It depends on how complicated the program you’re guessing is, they say. If the program is super complex and you don’t know anything about it, you basically need to enumerate all the possible inputs. They’ve been calling this the “No Free Lunch Theorem.”

But if it’s “simple” somehow and you can use that to narrow down the possible candidate programs, then you need way less data. That part sounds kind of reasonable to you. It reminds you of having branch coverage when writing unit tests. If you have more branches, then you have to write more tests. Similarly, if you have more possible candidate programs, then you need more data to make sure you pick the right one.

“But wait,” you say, “what if you’re wrong about how the program you’re guessing is simple? Isn’t the problem that you don’t know the right program in the first place?”

They tell you you’re right, of course, and that there’s a trade-off. There are different kinds of simplicity with different levels of strictness.1 If you suppose the wrong kind of simplicity from the start, that puts a hard cap on how well you can learn the program. They call this the bias or approximation error. On the other hand, if you don’t assume anything at all, then you need way more data. If you don’t have enough, then you might encounter variance or estimation error.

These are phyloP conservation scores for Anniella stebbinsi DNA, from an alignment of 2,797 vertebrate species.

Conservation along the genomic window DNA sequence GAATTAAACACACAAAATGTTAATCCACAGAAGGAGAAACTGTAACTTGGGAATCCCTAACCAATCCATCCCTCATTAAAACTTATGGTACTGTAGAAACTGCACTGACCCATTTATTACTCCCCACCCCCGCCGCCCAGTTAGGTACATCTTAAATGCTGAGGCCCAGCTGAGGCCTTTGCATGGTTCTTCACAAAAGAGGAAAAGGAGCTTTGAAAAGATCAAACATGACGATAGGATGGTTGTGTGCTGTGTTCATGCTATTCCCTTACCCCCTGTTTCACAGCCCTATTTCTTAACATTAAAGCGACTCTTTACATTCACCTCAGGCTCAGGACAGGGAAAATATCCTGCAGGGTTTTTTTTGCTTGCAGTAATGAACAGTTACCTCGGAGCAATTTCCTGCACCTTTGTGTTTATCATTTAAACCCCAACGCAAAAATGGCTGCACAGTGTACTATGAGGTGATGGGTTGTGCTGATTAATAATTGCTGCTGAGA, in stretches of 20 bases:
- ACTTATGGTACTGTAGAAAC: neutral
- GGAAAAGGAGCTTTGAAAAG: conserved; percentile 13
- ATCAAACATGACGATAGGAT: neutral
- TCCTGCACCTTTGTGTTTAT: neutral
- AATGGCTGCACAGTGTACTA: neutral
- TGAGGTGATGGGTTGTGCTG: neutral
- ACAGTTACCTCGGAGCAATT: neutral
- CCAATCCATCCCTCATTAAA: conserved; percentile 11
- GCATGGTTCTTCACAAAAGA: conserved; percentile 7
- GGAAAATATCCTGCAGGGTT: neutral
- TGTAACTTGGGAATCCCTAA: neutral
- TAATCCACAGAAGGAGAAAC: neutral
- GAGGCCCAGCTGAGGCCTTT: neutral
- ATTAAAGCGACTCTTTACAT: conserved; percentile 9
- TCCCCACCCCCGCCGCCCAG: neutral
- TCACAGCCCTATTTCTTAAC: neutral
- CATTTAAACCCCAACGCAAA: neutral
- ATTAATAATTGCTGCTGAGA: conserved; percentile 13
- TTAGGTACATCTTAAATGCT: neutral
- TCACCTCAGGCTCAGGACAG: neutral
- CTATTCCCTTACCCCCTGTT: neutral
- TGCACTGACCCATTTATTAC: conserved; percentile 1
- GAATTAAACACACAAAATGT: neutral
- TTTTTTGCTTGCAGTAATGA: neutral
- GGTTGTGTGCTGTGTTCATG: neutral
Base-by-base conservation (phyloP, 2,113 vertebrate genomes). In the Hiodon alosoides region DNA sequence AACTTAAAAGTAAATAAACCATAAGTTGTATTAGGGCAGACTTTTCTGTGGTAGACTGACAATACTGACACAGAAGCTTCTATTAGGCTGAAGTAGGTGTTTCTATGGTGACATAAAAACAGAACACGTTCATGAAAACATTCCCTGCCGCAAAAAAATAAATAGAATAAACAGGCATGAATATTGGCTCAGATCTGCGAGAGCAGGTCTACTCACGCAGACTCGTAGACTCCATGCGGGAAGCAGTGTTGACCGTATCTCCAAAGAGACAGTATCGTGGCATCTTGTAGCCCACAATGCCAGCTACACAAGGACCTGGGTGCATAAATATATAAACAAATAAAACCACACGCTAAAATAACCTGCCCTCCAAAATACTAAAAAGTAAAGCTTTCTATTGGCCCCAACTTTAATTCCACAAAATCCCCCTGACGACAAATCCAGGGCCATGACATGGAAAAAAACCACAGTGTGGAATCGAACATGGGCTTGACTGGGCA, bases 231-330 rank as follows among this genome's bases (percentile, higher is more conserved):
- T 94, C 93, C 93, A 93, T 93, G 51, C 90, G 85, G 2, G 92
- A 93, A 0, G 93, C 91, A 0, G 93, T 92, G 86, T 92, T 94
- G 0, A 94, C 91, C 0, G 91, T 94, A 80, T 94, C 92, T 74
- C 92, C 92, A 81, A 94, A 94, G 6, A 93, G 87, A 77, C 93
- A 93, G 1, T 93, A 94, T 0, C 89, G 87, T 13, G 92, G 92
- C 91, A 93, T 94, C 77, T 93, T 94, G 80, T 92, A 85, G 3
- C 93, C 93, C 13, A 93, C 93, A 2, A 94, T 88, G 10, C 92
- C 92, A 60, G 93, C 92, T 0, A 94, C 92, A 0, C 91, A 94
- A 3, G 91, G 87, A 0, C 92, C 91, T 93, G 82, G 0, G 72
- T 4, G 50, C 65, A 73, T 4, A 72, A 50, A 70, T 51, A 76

The best case, of course, is when you don’t have to guess and you know the correct implementation of the program you want to write. Then you would have maximum correct bias and no variance.

You muse that the second best case would be to just label every possible input so that you don’t have to assume anything. They tell you that’s usually impractical (the poor product manager can only work so much) but in some cases you basically have infinite data and that’s exactly what they do.

# Conclusion

“So let me get this straight,” you say.

• First, you assume that the future will look like the past.

• Next, you get somebody to write down a bunch of example inputs and correct outputs which you use as the spec.

• Then, you make some assumptions about the program you’re trying to guess. If you make the wrong assumptions, then you cap your maximum performance. But if you don’t make any, you might accidentally overload your product manager.

• Finally, you guess a random program that fits the spec. As long as you have enough data, you can guarantee you did the best you could with your assumptions and that you probably won’t hit any edge cases.

They nod. You shake your head. “I don’t know guys, this seems kind of fishy. The IID assumption is one thing, but we also have no idea how much the approximation error is, right?”

They shrug. “Look man, we just don’t want to write any code, ok? It’s too hard.” You can understand the sentiment.

“Besides, we don’t ever really use STL in practice.”

“What?”

“Yeah, we just set aside some of the training data as a test set. If the program we guess does good on the training data and the test set, we just assume it’s good to go.”